Have you ever tried flan? Flan is a sweet, baked custard made from eggs and cream. It is common in Spain, Latin America, and the Philippines. This incredibly rich recipe comes from a dear Filipino friend.
The other night we were invited to have dinner with some Spanish friends. I volunteered to bring dessert, and was planning on bringing my mother-in-law’s Mexican flan– except I couldn’t find it anywhere!
I sent an urgent plea for help on facebook, and Cricel Molina de Mesa, a friend from my high school, graciously shared her mom’s original recipe. Her mom, Cristina Molina, grew up in Manila, Philippines eating flan for special occasions. Because the Philippines was a colony of Spain from 1565-1898, they share many cultural, religious, and culinary traditions. Cricel wrote me:
My mom has a VERY simple recipe, but we love it. She mostly makes it for special occasions like birthdays, anniversaries, and some holidays like Easter and Christmas. But she often gets requests for it and always obliges! I have found that my mom’s flan tends to be a little lighter and fluffier than Spanish flan. But I hope you and your family enjoy it!
I made the Filipino flan, brought it to share with several families (remember they were from Spain- where flan was made famous!) and they raved about its light texture and sweet goodness. It was so easy, and so delicious- the entire flan was finished before everyone had a chance to taste it (I should’ve made 2!). Thank you Mrs. Molina for sharing your recipe with us!!! Here is the recipe, as shared by Cricel:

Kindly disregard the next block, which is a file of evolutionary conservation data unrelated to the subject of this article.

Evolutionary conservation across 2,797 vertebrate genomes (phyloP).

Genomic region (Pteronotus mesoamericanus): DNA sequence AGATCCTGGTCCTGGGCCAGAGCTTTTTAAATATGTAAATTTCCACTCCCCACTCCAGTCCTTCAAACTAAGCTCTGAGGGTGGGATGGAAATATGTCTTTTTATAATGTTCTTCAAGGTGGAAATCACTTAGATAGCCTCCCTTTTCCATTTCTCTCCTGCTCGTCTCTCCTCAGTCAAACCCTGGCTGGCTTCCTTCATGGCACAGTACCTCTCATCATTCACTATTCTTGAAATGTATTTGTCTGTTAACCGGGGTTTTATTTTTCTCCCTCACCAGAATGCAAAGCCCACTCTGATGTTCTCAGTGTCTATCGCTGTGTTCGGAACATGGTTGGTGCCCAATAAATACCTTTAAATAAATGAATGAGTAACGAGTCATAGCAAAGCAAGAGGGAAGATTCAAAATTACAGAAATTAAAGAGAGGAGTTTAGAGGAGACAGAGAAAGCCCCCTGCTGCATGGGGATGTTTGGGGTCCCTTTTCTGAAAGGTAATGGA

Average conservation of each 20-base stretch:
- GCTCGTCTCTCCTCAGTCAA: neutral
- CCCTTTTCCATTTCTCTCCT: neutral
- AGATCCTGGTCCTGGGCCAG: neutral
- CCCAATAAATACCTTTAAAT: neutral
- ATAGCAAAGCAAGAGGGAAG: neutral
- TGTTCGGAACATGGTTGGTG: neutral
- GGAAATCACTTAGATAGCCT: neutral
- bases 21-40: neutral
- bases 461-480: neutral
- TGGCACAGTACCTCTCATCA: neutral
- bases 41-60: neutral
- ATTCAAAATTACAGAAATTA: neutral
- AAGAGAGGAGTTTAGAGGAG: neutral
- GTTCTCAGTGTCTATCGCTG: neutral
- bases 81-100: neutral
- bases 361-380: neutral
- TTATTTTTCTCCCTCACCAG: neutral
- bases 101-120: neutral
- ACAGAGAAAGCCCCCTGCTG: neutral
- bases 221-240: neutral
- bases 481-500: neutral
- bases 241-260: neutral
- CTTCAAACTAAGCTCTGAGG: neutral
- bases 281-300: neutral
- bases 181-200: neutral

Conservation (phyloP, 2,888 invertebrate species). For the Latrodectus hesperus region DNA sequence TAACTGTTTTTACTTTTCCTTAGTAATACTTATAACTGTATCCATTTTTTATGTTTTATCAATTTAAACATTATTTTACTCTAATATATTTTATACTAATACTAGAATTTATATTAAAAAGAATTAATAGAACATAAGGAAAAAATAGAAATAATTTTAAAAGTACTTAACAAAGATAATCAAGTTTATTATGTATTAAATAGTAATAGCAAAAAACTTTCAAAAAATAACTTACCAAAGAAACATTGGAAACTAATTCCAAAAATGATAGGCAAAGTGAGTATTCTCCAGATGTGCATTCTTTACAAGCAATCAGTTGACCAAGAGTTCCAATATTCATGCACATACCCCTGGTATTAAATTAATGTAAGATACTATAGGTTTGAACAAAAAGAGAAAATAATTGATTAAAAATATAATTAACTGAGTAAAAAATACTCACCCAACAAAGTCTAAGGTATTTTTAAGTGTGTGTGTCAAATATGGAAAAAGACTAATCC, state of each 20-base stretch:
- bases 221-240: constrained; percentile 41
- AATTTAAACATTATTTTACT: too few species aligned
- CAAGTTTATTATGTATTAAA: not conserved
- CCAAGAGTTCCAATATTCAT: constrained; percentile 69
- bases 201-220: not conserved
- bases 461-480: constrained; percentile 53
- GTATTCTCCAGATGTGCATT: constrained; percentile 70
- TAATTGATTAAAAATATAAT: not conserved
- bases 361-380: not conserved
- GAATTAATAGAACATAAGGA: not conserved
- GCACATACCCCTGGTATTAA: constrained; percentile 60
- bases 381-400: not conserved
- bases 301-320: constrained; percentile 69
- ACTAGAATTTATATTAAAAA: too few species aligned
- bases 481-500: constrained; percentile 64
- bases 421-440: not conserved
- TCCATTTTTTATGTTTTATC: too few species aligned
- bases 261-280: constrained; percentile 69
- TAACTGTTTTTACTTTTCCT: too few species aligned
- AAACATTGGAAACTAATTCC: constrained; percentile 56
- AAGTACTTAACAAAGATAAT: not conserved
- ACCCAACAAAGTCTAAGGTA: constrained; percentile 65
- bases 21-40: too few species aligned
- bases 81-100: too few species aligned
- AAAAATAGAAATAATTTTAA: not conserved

10 egg yolks only
1 can of condensed milk
1 can of evaporated milk
1 teaspoon vanilla
“Mix the above. Her secret is to mix it with her hands. She feels that this helps prevent bubbles. She’s also used a wooden spoon to fold the ingredients. But do not beat! Once the liquids are mixed, put it through a strainer. You might need to do this step a couple of times. This helps to keep the mixture smooth. What you’ll have left in the strainer will be egg white type of substances (throw out).
Then you will caramelize 1/2 cup of white sugar using a non-stick pan. I find this the hardest part because I tend to overcook the sugar. Transfer the caramelized sugar to your baking pan. This will eventually be the top of the flan (when you flip it over to serve) but it is the bottom layer of your baking pan. Then slowly pour your liquid over the sugar. Bake at 350 for 45 minutes using a water bath. (*note from Becky: I placed a pie pan inside a rectangular pan filled with water). You can also use a steamer on the stove (if you have one big enough).
After it’s cooled, you can put it in the fridge if you want. But when you’re ready to serve, you’ll have to flip the flan: place a serving plate over the baking pan, flip it, and pat the heck out of the pan to make sure it all comes off. And you’ll have all the gooey goodness on the pan to scrape off!”
Thanks Cricle and Mrs. Molina! I am so excited to add this delicious dessert to my repertoire. Now…. do you have any suggestions as to how to travel with it? 🙂